The Lakehead Response to the Cuban Missile Crisis

17 June 2020 at 7:00PM EST

Mr. Nicholas Duplessis

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The Cuban Missile Crisis marked the height of the Cold War and is often described as the “closest the world has ever come to nuclear war.” Nominally a conflict between the United States of America and the Soviet Union, the fear and anxiety that permeated throughout the duration of the Crisis touched every corner of the globe.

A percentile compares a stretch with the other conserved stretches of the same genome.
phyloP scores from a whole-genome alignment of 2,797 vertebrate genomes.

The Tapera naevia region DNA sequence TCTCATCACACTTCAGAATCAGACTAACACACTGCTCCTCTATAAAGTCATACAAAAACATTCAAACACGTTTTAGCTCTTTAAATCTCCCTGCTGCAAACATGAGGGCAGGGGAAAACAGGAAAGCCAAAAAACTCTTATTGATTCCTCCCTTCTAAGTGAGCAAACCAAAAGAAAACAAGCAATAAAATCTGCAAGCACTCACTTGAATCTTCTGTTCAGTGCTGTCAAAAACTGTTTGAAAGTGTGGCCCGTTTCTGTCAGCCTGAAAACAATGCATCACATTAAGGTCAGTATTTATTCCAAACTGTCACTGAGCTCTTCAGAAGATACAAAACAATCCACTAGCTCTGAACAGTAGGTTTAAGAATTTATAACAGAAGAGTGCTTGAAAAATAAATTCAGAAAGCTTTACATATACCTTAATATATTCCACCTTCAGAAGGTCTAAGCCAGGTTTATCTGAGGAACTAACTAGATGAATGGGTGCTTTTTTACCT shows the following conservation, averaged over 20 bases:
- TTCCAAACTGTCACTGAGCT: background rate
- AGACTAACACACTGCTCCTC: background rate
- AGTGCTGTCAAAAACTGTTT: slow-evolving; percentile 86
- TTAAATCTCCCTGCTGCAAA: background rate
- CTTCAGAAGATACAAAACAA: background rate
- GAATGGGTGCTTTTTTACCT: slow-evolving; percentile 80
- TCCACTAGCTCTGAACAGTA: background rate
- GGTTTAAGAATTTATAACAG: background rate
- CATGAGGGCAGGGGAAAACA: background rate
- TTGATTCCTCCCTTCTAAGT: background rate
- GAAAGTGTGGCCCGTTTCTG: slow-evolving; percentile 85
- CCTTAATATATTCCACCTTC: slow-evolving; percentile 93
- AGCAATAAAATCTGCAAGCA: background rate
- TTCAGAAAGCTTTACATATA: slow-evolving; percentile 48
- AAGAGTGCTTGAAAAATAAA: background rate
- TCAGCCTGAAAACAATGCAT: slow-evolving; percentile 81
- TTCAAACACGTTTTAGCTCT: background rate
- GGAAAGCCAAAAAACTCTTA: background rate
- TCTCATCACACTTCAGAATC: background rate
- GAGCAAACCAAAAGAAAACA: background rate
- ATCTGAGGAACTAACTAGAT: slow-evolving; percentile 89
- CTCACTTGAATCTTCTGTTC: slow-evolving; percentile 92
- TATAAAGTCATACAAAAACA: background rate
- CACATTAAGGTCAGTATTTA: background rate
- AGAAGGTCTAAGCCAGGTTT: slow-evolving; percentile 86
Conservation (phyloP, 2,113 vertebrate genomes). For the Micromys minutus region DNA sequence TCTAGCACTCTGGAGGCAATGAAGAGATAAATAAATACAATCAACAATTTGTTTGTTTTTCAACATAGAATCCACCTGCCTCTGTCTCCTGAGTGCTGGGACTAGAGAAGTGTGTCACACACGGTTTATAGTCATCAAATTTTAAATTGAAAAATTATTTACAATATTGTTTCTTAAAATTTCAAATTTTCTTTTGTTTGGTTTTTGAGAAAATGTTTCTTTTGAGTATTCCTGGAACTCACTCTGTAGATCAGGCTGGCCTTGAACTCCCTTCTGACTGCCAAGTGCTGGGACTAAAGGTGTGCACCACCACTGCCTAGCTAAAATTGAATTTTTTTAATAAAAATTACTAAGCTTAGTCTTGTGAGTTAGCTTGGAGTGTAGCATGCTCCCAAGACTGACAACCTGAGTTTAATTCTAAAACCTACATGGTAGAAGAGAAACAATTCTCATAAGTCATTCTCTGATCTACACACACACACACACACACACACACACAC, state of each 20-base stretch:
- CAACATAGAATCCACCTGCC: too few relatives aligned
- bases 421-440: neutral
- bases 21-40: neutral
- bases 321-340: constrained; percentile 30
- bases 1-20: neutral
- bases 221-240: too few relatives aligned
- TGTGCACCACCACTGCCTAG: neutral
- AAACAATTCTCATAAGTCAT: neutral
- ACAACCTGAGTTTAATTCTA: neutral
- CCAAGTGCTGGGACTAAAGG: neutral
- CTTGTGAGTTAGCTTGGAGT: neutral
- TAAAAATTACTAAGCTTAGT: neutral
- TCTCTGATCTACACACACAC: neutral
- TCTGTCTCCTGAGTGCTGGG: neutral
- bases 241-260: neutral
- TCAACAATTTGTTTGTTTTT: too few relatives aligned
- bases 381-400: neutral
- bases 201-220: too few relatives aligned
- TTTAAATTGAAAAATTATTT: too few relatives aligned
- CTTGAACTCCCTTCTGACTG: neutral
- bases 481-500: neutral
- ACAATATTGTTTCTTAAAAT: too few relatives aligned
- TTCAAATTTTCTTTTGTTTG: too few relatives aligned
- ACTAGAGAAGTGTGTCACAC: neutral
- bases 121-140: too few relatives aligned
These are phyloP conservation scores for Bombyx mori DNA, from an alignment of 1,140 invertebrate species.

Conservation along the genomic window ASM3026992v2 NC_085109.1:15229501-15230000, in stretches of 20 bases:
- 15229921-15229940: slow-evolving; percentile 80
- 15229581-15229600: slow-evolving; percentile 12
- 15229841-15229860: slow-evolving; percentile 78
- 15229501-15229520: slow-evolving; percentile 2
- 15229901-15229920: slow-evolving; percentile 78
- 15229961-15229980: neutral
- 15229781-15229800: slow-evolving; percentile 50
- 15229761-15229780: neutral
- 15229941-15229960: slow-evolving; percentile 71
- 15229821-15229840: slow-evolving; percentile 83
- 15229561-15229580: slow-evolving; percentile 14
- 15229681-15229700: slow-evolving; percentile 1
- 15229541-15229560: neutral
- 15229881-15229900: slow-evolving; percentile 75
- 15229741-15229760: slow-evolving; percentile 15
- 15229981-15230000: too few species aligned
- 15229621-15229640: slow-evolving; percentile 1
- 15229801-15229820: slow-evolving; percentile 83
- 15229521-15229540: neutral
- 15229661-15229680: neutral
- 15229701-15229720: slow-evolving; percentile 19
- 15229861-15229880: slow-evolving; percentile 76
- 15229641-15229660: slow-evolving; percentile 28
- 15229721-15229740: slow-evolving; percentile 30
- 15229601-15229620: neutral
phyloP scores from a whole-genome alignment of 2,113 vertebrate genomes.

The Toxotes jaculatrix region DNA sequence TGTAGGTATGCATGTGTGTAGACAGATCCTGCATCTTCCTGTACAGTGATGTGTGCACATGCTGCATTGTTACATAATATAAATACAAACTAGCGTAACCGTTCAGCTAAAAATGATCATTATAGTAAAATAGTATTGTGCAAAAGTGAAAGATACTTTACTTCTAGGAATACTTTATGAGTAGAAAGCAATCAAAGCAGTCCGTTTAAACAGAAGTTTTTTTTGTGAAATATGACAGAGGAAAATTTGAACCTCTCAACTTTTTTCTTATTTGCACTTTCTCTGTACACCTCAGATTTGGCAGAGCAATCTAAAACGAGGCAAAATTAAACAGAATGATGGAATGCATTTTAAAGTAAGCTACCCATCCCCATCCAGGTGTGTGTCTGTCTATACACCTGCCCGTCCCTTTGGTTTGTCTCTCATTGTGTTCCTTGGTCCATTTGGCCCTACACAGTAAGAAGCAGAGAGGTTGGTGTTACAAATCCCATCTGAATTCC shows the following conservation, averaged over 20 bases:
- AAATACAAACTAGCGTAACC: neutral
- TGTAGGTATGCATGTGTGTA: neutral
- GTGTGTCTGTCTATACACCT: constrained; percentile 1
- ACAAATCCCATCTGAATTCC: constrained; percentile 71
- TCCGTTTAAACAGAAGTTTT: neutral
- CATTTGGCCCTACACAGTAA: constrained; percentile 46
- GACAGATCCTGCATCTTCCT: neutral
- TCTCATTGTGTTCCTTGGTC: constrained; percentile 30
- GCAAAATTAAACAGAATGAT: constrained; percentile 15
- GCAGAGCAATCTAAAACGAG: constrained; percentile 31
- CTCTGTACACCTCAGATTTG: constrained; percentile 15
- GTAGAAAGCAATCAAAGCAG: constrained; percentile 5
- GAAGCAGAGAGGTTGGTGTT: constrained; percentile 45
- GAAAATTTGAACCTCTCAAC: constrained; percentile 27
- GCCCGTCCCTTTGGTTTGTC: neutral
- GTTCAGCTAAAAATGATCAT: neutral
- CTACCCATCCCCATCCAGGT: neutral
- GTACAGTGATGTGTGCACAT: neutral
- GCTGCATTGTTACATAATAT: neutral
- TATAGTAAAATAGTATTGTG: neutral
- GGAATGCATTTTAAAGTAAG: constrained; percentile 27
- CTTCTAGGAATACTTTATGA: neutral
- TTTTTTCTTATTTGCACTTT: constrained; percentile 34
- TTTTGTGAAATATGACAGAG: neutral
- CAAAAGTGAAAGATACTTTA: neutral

The climax of the Cuban Missile Crisis as experienced at the Lakehead occurred on 25 October 1962, when Fort William and Port Arthur called for the evacuation and lockdown of children from schools across the two cities. The region had a particularly fearful reaction to the Crisis because of the desire to protect children and a growing disarmament movement. The regional response to the Cuban Missile Crisis provides an interesting window to view the history of the Lakehead. Important historical themes including Port Arthur and Fort William’s amalgamation, the role of women in Lakehead society, and important social and industrial aspects of the Lakehead are all intertwined and visible as a result of the Crisis.